LONDON, KOMPAS.com – Timothy Ray Brown died in California after relapsing with cancer, his partner said.
Timothy Ray Brown was the first person known to have been cured of the AIDS-causing virus following a unique type of bone marrow transplant undergone in Berlin.
It was through the procedure that Brown, born on March 11, 1966, was given the moniker the ‘Berlin Patient’ during which his human immunodeficiency viruses were eradicated in Germany in 2007.
"It is with great sadness that I announce that Timothy passed away ... this afternoon surrounded by myself and friends, after a five-month battle with leukemia," his partner Tim Hoeffgen said in a post on Facebook.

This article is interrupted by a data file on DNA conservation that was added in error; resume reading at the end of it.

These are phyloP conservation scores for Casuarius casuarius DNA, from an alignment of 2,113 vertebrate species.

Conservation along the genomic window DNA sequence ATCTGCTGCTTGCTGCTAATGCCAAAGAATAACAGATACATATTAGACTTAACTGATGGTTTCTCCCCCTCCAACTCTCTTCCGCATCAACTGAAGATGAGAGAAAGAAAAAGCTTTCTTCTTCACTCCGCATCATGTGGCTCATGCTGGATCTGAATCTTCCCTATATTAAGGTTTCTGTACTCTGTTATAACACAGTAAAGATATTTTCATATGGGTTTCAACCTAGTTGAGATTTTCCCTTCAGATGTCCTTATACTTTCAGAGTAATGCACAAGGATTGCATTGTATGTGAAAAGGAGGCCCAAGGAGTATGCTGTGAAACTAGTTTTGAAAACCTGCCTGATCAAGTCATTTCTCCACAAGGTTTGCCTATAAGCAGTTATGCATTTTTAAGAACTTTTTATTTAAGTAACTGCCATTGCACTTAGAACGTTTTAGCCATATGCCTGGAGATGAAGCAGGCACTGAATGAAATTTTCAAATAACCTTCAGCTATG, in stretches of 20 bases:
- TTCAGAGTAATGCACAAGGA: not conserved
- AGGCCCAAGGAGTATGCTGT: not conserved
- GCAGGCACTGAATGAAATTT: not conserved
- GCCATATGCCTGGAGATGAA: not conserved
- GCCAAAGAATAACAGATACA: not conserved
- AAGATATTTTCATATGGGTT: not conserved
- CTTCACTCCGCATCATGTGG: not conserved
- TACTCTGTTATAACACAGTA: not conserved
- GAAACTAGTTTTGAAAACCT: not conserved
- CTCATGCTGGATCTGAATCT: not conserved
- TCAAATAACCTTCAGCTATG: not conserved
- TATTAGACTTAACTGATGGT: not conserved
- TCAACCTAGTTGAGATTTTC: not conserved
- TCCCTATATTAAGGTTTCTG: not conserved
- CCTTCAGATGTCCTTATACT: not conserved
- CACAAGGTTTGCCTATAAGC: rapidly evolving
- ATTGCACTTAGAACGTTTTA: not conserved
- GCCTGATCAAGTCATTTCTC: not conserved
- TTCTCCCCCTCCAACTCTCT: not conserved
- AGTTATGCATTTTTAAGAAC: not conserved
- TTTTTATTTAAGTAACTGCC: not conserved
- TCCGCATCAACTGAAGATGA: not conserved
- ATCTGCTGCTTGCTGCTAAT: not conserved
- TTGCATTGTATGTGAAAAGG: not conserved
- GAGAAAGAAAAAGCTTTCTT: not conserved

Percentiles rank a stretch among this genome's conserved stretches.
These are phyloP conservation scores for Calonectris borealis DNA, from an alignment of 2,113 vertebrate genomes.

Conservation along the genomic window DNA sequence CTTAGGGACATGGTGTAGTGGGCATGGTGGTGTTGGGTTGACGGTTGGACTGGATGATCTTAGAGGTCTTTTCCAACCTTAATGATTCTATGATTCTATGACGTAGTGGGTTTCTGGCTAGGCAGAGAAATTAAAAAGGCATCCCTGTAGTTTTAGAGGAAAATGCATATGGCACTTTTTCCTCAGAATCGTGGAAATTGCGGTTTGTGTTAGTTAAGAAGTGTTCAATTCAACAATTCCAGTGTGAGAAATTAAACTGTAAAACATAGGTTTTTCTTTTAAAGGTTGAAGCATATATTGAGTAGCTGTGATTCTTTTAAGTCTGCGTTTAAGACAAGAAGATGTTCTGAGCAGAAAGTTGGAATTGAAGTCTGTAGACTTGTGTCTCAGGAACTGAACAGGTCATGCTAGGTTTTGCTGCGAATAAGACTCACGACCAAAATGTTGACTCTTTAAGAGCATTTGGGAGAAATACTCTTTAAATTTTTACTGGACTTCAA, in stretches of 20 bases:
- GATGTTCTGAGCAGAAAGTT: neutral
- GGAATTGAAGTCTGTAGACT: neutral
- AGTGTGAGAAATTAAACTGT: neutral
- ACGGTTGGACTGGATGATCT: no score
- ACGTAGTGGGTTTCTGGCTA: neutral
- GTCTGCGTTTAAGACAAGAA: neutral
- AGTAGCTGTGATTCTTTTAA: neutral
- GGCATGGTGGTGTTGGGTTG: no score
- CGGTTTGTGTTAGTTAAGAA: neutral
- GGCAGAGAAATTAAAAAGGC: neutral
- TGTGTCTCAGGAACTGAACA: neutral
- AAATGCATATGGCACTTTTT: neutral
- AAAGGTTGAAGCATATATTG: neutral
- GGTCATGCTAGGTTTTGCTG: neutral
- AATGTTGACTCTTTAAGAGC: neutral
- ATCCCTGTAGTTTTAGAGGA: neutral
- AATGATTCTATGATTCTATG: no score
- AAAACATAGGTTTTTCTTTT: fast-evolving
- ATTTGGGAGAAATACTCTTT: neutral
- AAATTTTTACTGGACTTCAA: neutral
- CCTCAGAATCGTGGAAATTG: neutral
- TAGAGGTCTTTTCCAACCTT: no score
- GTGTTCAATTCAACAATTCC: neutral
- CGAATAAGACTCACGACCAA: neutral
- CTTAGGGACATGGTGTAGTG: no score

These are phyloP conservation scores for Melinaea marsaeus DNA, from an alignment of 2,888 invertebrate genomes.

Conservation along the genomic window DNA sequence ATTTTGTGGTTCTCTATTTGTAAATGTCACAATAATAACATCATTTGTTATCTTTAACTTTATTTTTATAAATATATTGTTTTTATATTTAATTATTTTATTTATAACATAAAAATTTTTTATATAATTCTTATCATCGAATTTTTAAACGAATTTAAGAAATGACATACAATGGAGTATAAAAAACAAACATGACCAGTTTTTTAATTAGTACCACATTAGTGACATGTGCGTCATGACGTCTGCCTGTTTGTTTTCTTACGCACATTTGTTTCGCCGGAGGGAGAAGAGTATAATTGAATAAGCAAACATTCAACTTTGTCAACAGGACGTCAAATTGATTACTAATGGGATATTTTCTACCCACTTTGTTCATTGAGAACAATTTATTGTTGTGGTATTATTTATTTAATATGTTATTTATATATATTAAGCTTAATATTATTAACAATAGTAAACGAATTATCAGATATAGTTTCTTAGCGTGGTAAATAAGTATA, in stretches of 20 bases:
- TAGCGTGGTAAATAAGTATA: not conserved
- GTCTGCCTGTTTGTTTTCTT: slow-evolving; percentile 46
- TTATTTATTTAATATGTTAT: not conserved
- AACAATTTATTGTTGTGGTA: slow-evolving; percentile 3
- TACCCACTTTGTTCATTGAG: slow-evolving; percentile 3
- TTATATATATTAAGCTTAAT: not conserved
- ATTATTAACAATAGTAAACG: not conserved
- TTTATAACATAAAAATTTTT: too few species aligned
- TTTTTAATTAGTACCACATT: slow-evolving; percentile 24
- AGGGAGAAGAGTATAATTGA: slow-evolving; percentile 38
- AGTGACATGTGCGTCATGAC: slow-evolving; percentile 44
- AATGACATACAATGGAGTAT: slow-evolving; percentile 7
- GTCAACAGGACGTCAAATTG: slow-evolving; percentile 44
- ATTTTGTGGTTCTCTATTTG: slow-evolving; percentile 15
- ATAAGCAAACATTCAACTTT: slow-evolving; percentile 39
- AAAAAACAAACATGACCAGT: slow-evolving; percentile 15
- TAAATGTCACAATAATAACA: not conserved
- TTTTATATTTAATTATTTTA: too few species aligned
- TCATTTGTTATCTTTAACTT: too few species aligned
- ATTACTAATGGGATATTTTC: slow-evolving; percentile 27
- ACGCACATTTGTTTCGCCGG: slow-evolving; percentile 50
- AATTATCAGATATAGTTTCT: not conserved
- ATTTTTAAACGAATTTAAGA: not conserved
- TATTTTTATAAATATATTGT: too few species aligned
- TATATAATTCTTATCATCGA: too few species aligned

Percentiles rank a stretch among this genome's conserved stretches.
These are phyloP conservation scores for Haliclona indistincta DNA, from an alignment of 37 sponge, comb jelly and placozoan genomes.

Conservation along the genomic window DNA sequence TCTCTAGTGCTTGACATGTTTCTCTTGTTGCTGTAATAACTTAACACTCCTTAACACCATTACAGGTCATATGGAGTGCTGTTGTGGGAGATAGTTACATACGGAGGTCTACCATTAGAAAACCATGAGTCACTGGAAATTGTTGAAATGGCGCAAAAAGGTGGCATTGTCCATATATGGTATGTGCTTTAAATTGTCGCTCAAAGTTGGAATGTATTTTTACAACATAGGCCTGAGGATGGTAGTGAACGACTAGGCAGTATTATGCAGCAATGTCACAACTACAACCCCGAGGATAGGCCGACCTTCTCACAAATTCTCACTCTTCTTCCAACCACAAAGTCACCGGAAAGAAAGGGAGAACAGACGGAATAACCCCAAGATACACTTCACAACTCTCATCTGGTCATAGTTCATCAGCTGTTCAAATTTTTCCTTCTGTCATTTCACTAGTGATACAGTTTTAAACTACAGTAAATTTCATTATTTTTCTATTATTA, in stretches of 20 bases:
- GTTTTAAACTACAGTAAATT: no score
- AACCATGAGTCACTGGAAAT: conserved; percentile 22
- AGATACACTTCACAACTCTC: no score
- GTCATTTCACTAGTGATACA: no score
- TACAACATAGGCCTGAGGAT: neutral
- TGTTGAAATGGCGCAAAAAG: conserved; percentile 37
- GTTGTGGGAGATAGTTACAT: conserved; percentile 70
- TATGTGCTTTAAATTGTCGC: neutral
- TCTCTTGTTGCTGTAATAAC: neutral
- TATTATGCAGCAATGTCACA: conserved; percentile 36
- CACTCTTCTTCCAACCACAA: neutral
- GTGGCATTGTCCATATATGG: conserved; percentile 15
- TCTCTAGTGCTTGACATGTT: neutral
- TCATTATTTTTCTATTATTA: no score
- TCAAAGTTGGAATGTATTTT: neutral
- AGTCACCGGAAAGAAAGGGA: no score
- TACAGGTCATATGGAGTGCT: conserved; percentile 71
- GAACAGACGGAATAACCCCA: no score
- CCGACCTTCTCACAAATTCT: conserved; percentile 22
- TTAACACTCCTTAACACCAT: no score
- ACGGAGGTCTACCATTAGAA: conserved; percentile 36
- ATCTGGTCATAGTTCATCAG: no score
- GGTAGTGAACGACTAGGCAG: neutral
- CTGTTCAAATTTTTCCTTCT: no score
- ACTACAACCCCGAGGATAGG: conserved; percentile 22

The American's case fascinated and inspired a generation of HIV doctors as well as patients infected with the virus that causes AIDS, offering a glimmer of hope that one day a cure will be found that eventually ends the AIDS pandemic.
Adeeba Kamarulzaman, president of the International AIDS Society, said he would mourn Brown "with a profoundly heavy heart".
"We owe Timothy and his doctor, Gero Huetter, a great deal of gratitude for opening the door for scientists to explore the concept that a cure for HIV is possible," said Kamarulzaman, who is also a Professor of Medicine and Infectious Diseases at Malaya University.
Brown was diagnosed with HIV in 1995 while living in the German capital, and in 2006 was also diagnosed with a type of blood cancer known as acute myeloid leukemia.